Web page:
Professional Dissertations DMin

Date of Award


Document Type


Degree Name

Doctor of Ministry


Seventh-day Adventist Theological Seminary


Doctor of Ministry DMin

First Advisor

Jorge Mayer

Second Advisor

Ricardo Norton

Third Advisor

David Penno



Instructing parents about the education of children is a task that requires time, willingness, and commitment. Nonetheless, the literature suggests that educating parents on this subject tends to produce favorable outcomes in children (Finders et al. 2016; Nelson 2015; Barth and Liggeth 2014). The Bible also highlights the vital role parents play in educating their children (Deut 6:7; Eph 6:4). However, according to the records of the Indy Second Hispanic Seventh-day Adventist Church Board in Indianapolis, Indiana, no seminar regarding the education of children has been held in this congregation for the past seven years. In addition to the potential benefits for this local church and these parents in the knowledge and skill development of how to educate their children, lessons learned in the process of developing a project such as this one could also benefit other congregations facing similar realities.


This study belongs to the area of applied theology, and its purpose is the implementation and evaluation of a seminar on parenting at the Indy Second Hispanic Seventh-Day Adventist Church. In order to fulfill the purpose, I undertook a study of concepts related to parenting in the Old and New Testaments, in the writings of Ellen White, as well as in contemporary literature. An analysis of the local church completed the framework for the design, implementation, and evaluation of a seminar on parenting at that local congregation. Covert and overt internal observation (Stokes & Wall 2014, 151) and participant surveys (Saris 2014), among other assessment tools, helped evaluate the effectiveness of the initiative.


The main tangible outcome of this project was the implementation of a seminar on the education of children at the Indy Second Hispanic Seventh-day Adventist Church in Indianapolis, Indiana. Internal observation of interactions and statements from participants and other church members indicate that the congregation, in general, and the participants, in particular, received the seminar with a positive and appreciative attitude. The surveys also revealed positive results regarding the acquisition and application of knowledge. When the parents were asked, for example, if they felt confident in their abilities as parents to raise their children, 6.7% of participants responded before the intervention that they “agreed” or “strongly agreed,” and that percentage increased to 95.5% after the intervention. When asked if they felt confident in their ability to discipline their children, that percentage went from 2.2% before the event to 95.6% after the event. When asked if they felt confident in their ability to develop spiritual skills in their children, that percentage climbed from 8.9% before the seminar to 100% after the seminar. In addition, 86.7% of the participants gave the seminar overall the highest rating available, and 75.6% gave the practicality of its content the highest rating.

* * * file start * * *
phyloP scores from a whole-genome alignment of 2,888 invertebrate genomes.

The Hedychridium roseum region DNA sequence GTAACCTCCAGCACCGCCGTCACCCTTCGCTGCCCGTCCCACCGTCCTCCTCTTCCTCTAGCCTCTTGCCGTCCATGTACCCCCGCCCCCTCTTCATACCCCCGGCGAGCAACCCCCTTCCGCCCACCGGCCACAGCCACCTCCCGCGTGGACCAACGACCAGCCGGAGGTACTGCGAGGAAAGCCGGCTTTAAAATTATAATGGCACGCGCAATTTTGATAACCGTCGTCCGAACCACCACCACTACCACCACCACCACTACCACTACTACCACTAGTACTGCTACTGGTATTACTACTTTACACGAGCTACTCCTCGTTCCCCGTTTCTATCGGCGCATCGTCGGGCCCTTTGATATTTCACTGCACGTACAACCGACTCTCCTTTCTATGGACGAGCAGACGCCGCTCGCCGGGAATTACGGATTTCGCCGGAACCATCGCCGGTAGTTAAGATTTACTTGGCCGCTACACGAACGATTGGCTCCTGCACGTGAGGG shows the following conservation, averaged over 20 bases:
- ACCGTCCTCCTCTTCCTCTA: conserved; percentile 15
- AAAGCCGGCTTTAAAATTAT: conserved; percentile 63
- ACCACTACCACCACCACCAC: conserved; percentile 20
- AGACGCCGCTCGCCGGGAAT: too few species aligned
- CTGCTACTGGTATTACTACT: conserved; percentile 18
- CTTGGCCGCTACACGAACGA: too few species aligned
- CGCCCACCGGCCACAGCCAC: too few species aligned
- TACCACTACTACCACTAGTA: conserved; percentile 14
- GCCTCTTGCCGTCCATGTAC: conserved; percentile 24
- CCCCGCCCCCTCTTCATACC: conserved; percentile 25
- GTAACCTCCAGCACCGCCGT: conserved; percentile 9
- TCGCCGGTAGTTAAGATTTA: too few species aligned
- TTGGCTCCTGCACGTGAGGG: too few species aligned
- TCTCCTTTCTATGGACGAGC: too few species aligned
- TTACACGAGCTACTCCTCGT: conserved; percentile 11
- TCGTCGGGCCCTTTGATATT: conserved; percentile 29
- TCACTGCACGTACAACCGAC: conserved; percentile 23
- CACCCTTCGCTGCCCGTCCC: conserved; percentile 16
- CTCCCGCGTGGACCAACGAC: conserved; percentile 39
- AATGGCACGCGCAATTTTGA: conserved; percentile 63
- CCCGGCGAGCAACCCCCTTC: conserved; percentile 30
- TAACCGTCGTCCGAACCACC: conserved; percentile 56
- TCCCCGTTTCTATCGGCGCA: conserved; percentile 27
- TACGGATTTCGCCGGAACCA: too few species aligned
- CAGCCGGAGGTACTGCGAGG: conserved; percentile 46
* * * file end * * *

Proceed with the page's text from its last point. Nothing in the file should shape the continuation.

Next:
The results of this project indicate that the implementation of a seminar on the education of children at the Indy Second Hispanic Seventh-day Adventist Church had a positive impact, improving participants’ knowledge in educating their children, in adequately administering discipline to them, and in developing their children’s spirituality. By inference, the results also indicate that such an initiative could be very beneficial for other congregations in similar situations.

Subject Area

Education--Parent participation; Parent and child--Religious aspects--Seventh-day Adventists; Seventh-day Adventist children--Indiana--Indianapolis; Indianapolis Second Hispanic Seventh-day Adventist Church (Indianapolis, Ind.)

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